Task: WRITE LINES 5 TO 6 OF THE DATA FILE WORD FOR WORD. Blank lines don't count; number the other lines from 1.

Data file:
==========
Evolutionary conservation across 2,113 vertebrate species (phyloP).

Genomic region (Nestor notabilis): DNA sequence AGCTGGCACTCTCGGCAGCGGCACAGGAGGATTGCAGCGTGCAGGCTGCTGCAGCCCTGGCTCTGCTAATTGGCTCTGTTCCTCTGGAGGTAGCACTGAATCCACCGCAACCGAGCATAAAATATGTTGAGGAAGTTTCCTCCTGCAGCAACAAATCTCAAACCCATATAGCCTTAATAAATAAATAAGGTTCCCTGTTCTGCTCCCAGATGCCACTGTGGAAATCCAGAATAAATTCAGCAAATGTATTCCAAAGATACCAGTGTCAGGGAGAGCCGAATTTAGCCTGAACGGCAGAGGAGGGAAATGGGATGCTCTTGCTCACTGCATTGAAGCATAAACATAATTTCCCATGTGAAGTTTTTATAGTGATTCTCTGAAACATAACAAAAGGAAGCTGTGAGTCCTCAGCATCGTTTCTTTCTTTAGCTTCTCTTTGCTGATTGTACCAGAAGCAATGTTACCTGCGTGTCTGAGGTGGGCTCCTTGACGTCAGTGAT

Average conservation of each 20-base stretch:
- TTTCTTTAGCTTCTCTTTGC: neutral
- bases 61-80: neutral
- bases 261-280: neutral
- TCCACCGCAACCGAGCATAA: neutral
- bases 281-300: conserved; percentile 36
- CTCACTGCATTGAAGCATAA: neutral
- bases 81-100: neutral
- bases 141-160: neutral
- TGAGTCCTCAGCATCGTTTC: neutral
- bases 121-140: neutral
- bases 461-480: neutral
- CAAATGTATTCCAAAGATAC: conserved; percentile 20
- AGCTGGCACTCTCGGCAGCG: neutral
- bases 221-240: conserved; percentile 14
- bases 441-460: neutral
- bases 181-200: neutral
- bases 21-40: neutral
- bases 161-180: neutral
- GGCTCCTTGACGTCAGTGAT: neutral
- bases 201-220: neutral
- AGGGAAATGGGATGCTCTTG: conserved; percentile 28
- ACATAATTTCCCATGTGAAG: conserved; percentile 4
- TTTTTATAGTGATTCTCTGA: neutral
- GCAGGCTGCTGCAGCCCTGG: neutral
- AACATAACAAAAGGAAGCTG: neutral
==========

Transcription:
- bases 61-80: neutral
- bases 261-280: neutral